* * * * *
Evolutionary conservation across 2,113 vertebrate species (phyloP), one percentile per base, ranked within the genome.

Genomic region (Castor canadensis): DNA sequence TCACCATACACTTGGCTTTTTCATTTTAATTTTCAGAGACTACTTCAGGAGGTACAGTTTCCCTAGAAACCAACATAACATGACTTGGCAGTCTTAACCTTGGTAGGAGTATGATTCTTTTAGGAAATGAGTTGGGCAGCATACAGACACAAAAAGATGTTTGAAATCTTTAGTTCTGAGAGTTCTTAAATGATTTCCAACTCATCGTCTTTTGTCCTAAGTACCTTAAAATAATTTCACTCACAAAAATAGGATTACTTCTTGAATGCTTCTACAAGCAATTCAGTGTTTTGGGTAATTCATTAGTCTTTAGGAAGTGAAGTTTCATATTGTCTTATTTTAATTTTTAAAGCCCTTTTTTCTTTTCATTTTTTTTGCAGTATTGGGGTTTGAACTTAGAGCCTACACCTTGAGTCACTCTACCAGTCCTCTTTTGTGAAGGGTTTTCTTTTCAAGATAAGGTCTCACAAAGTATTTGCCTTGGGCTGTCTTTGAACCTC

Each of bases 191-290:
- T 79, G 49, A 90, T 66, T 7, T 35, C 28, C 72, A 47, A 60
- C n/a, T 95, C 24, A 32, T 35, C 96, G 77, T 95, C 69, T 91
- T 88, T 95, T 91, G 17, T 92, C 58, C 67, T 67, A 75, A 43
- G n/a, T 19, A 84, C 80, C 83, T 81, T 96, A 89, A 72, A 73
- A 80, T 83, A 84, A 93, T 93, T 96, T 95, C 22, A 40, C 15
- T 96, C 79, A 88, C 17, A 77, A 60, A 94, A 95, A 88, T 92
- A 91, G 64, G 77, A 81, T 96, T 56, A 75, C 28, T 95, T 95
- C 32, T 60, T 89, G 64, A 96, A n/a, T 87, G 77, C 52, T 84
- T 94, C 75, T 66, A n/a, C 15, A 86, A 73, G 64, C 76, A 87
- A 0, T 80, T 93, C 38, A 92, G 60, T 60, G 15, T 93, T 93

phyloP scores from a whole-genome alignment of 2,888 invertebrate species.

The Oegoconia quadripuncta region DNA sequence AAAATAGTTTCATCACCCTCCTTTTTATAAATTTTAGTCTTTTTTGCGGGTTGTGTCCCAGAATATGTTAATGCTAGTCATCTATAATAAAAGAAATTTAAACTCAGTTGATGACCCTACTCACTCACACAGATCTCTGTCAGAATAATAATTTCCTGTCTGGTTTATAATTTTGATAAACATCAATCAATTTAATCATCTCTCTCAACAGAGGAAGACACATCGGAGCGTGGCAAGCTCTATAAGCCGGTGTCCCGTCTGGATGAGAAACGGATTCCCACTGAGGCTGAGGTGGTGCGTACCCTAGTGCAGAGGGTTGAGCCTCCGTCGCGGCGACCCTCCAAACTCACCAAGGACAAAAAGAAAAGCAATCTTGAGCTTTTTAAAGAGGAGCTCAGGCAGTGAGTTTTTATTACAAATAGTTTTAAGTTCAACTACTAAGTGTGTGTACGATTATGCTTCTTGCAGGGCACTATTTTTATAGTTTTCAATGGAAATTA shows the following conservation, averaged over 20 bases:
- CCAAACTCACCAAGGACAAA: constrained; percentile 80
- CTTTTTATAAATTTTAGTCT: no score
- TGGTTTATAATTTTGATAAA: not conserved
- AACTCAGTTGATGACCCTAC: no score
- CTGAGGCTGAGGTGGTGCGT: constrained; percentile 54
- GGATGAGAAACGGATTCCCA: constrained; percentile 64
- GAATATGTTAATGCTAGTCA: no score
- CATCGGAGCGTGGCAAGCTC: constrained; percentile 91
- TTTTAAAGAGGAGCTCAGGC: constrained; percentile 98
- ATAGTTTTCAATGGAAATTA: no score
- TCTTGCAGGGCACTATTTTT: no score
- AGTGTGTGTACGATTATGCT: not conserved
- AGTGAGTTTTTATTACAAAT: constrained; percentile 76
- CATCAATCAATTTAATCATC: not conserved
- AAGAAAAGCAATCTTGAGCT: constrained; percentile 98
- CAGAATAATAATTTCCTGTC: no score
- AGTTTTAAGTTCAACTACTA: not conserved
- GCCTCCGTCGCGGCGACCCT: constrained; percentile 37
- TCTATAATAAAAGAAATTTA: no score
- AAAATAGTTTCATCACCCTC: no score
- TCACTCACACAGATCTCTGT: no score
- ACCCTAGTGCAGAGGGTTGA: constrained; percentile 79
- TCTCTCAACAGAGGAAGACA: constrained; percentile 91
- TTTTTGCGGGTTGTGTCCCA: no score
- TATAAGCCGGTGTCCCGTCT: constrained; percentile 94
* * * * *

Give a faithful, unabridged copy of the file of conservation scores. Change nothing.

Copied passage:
Evolutionary conservation across 2,113 vertebrate species (phyloP), one percentile per base, ranked within the genome.

Genomic region (Castor canadensis): DNA sequence TCACCATACACTTGGCTTTTTCATTTTAATTTTCAGAGACTACTTCAGGAGGTACAGTTTCCCTAGAAACCAACATAACATGACTTGGCAGTCTTAACCTTGGTAGGAGTATGATTCTTTTAGGAAATGAGTTGGGCAGCATACAGACACAAAAAGATGTTTGAAATCTTTAGTTCTGAGAGTTCTTAAATGATTTCCAACTCATCGTCTTTTGTCCTAAGTACCTTAAAATAATTTCACTCACAAAAATAGGATTACTTCTTGAATGCTTCTACAAGCAATTCAGTGTTTTGGGTAATTCATTAGTCTTTAGGAAGTGAAGTTTCATATTGTCTTATTTTAATTTTTAAAGCCCTTTTTTCTTTTCATTTTTTTTGCAGTATTGGGGTTTGAACTTAGAGCCTACACCTTGAGTCACTCTACCAGTCCTCTTTTGTGAAGGGTTTTCTTTTCAAGATAAGGTCTCACAAAGTATTTGCCTTGGGCTGTCTTTGAACCTC

Each of bases 191-290:
- T 79, G 49, A 90, T 66, T 7, T 35, C 28, C 72, A 47, A 60
- C n/a, T 95, C 24, A 32, T 35, C 96, G 77, T 95, C 69, T 91
- T 88, T 95, T 91, G 17, T 92, C 58, C 67, T 67, A 75, A 43
- G n/a, T 19, A 84, C 80, C 83, T 81, T 96, A 89, A 72, A 73
- A 80, T 83, A 84, A 93, T 93, T 96, T 95, C 22, A 40, C 15
- T 96, C 79, A 88, C 17, A 77, A 60, A 94, A 95, A 88, T 92
- A 91, G 64, G 77, A 81, T 96, T 56, A 75, C 28, T 95, T 95
- C 32, T 60, T 89, G 64, A 96, A n/a, T 87, G 77, C 52, T 84
- T 94, C 75, T 66, A n/a, C 15, A 86, A 73, G 64, C 76, A 87
- A 0, T 80, T 93, C 38, A 92, G 60, T 60, G 15, T 93, T 93

phyloP scores from a whole-genome alignment of 2,888 invertebrate species.

The Oegoconia quadripuncta region DNA sequence AAAATAGTTTCATCACCCTCCTTTTTATAAATTTTAGTCTTTTTTGCGGGTTGTGTCCCAGAATATGTTAATGCTAGTCATCTATAATAAAAGAAATTTAAACTCAGTTGATGACCCTACTCACTCACACAGATCTCTGTCAGAATAATAATTTCCTGTCTGGTTTATAATTTTGATAAACATCAATCAATTTAATCATCTCTCTCAACAGAGGAAGACACATCGGAGCGTGGCAAGCTCTATAAGCCGGTGTCCCGTCTGGATGAGAAACGGATTCCCACTGAGGCTGAGGTGGTGCGTACCCTAGTGCAGAGGGTTGAGCCTCCGTCGCGGCGACCCTCCAAACTCACCAAGGACAAAAAGAAAAGCAATCTTGAGCTTTTTAAAGAGGAGCTCAGGCAGTGAGTTTTTATTACAAATAGTTTTAAGTTCAACTACTAAGTGTGTGTACGATTATGCTTCTTGCAGGGCACTATTTTTATAGTTTTCAATGGAAATTA shows the following conservation, averaged over 20 bases:
- CCAAACTCACCAAGGACAAA: constrained; percentile 80
- CTTTTTATAAATTTTAGTCT: no score
- TGGTTTATAATTTTGATAAA: not conserved
- AACTCAGTTGATGACCCTAC: no score
- CTGAGGCTGAGGTGGTGCGT: constrained; percentile 54
- GGATGAGAAACGGATTCCCA: constrained; percentile 64
- GAATATGTTAATGCTAGTCA: no score
- CATCGGAGCGTGGCAAGCTC: constrained; percentile 91
- TTTTAAAGAGGAGCTCAGGC: constrained; percentile 98
- ATAGTTTTCAATGGAAATTA: no score
- TCTTGCAGGGCACTATTTTT: no score
- AGTGTGTGTACGATTATGCT: not conserved
- AGTGAGTTTTTATTACAAAT: constrained; percentile 76
- CATCAATCAATTTAATCATC: not conserved
- AAGAAAAGCAATCTTGAGCT: constrained; percentile 98
- CAGAATAATAATTTCCTGTC: no score
- AGTTTTAAGTTCAACTACTA: not conserved
- GCCTCCGTCGCGGCGACCCT: constrained; percentile 37
- TCTATAATAAAAGAAATTTA: no score
- AAAATAGTTTCATCACCCTC: no score
- TCACTCACACAGATCTCTGT: no score
- ACCCTAGTGCAGAGGGTTGA: constrained; percentile 79
- TCTCTCAACAGAGGAAGACA: constrained; percentile 91
- TTTTTGCGGGTTGTGTCCCA: no score
- TATAAGCCGGTGTCCCGTCT: constrained; percentile 94